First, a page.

There are a number of valid defenses to criminal charges of assault and battery. These will depend on the facts of the case, but generally include a claim of self-defense, or the defense of another. You cannot legally justify an assault based on someone calling you names or saying something offensive, because words alone are not a defense to charges of assault and battery.
Assault and Battery Defense Lawyer
If you or someone you know is charged with assault or battery, you may think that there was no real injury, or that both sides were equally harmed. You may even try and contact the person claiming injury to try and clear things up, but that can actually make matters worse. Contact an experienced California criminal defense lawyer so you don’t have to face the prosecutor alone. A qualified defense lawyer with a history of successfully helping their clients get charges reduced or dismissed can mean the difference between jail time and a clean record.
California Penal Code 240 defines simple assault as “an unlawful attempt, coupled with a present ability, to commit a violent injury on the person of another.”
To be convicted of assault the following must be true:
- The defendant did something or acted in a way that would likely result in the use of force against someone;
- The defendant acted willfully;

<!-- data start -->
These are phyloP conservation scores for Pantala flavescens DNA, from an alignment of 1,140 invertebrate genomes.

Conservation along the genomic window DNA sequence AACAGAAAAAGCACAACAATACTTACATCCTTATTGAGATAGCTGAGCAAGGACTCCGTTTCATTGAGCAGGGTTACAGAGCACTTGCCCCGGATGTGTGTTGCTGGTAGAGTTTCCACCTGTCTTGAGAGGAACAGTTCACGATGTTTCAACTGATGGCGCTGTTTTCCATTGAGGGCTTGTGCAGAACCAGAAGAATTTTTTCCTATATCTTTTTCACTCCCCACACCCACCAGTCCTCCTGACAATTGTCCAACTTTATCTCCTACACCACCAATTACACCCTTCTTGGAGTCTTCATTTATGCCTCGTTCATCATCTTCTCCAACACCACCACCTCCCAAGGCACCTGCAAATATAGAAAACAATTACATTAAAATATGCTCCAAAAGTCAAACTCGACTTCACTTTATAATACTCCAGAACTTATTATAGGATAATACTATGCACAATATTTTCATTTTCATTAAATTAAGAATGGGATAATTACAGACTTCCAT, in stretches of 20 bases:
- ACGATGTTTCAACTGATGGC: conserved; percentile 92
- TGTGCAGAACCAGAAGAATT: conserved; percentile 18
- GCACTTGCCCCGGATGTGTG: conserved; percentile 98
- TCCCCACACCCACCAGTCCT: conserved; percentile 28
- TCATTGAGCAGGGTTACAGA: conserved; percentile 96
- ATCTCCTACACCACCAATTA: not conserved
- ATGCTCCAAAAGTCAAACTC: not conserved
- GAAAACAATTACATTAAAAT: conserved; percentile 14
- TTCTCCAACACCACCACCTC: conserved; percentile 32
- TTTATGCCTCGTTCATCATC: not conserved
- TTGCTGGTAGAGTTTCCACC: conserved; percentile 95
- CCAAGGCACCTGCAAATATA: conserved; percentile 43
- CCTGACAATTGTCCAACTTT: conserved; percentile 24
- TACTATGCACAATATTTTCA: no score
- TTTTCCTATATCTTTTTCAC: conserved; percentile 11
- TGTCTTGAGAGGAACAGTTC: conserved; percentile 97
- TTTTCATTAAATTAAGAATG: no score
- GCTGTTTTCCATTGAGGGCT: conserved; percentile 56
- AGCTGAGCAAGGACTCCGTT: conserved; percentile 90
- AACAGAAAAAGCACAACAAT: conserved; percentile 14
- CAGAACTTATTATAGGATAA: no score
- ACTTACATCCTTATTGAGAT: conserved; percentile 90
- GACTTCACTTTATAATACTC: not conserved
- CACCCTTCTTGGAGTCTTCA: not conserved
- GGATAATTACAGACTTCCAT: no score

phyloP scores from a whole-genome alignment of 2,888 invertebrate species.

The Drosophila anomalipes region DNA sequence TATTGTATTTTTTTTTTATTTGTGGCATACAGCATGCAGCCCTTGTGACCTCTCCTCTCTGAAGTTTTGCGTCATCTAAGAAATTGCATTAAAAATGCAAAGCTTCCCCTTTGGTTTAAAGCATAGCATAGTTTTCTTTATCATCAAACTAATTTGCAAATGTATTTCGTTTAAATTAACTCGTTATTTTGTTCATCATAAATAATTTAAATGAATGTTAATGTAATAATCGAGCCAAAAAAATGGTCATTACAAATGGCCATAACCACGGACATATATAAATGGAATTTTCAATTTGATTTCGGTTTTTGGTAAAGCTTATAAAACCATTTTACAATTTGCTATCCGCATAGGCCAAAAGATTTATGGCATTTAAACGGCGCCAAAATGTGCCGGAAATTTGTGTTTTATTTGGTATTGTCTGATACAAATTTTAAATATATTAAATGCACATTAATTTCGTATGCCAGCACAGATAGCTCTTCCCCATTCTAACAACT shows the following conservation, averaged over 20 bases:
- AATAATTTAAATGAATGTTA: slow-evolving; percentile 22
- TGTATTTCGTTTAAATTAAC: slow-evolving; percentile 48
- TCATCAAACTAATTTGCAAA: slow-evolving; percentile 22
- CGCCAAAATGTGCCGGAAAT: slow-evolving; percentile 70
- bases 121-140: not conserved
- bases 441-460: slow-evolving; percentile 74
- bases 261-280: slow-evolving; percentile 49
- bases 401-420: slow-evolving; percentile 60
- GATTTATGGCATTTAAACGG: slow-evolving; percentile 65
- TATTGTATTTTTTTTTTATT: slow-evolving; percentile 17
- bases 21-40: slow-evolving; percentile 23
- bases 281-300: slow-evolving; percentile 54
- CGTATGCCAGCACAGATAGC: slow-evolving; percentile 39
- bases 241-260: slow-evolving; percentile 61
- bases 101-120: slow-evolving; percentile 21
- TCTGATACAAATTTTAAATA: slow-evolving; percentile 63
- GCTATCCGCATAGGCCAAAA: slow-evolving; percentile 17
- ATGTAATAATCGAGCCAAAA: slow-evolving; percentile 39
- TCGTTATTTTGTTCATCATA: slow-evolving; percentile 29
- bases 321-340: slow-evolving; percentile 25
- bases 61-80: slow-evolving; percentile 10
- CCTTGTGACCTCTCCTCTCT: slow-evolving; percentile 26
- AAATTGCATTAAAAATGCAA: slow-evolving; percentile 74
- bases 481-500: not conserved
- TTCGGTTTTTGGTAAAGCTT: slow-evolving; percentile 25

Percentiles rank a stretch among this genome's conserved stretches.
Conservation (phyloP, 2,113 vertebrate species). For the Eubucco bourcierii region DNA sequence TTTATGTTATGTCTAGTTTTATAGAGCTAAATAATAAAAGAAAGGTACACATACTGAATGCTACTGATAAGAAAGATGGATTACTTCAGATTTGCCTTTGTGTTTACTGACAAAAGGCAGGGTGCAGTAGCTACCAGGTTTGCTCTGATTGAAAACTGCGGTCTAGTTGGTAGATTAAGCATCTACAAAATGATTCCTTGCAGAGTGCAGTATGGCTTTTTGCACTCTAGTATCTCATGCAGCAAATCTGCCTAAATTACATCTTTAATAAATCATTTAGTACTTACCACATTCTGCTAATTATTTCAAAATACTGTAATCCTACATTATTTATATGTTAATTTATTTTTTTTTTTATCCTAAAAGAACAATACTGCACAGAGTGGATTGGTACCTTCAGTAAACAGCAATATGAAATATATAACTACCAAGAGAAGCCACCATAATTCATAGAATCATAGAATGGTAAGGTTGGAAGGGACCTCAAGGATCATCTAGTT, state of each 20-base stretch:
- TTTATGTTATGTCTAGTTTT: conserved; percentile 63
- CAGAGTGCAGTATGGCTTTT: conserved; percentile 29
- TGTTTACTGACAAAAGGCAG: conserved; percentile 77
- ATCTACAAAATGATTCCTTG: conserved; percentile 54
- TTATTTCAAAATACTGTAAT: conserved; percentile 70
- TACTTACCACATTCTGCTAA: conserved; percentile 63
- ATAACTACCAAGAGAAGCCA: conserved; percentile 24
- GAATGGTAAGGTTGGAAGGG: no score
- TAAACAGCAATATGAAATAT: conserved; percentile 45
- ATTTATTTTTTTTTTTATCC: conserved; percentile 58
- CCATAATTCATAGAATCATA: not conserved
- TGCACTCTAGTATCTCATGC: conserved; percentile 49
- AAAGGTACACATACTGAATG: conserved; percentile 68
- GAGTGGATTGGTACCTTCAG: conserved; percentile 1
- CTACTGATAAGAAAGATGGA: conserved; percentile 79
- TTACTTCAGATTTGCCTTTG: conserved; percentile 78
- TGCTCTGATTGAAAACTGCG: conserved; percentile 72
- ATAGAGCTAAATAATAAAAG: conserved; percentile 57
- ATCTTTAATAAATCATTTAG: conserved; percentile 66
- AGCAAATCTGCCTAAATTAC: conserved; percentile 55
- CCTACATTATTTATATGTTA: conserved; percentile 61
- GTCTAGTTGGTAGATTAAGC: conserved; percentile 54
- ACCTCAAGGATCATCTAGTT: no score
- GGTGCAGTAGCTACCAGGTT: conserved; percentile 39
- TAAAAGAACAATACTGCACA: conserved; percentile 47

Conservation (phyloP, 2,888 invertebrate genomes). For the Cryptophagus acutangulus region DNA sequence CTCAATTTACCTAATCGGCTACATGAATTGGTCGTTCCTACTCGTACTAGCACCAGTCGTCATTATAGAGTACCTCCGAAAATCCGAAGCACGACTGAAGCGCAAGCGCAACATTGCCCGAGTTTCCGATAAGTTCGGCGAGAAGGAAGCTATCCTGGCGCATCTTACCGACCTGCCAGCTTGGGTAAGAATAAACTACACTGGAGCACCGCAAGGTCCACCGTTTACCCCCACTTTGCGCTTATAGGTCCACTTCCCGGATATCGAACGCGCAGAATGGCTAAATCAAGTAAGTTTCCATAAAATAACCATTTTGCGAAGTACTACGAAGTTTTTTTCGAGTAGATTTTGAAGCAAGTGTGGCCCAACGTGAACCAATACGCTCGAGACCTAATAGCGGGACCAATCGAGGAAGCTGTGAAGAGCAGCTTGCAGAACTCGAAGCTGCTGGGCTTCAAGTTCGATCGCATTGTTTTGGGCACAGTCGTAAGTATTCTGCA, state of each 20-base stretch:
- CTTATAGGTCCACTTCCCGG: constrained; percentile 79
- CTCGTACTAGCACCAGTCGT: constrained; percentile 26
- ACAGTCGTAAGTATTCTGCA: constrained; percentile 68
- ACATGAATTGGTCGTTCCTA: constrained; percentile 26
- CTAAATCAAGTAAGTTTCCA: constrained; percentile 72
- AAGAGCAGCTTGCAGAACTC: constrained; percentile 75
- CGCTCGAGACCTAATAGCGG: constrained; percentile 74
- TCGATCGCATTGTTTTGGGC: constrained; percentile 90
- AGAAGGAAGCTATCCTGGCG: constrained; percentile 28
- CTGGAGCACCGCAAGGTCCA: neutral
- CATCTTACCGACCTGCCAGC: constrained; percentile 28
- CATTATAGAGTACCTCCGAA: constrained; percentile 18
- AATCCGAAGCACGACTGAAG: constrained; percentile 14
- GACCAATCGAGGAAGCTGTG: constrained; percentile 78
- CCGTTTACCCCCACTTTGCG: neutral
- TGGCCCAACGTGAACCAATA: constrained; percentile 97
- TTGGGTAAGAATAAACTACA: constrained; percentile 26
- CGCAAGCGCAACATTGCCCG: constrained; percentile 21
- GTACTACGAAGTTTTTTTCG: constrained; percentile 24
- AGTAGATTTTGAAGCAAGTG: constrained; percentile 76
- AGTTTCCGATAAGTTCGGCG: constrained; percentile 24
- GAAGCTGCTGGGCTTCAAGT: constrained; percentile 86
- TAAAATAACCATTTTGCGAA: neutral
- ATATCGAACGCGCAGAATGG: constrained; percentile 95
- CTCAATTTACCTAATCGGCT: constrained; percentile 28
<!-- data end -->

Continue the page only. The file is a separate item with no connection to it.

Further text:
- The defendant understood and was aware that the act would result in force being used against someone; and
- The defendant had the ability to cause harm.
Simple assault is a misdemeanor and you can be charged with up to $1,000 in fines or sentenced to up to six months in jail.
A bicyclist crossing the street is angry that a car didn’t stop to let her cross, so she throws a rock at the car as it drives away. Even though the driver was unharmed, the bicyclist can be convicted of an assault for her intention to cause harm.
A man walks into a convenience store and tells the cashier that he has a gun in his pocket and will shoot him if he doesn’t hand over all the cash in the register. The cashier didn’t know that the man actually had no gun on him. Although the cashier feared for his life, the robber cannot be charged of assault because he did not have the ability to use the imaginary weapon.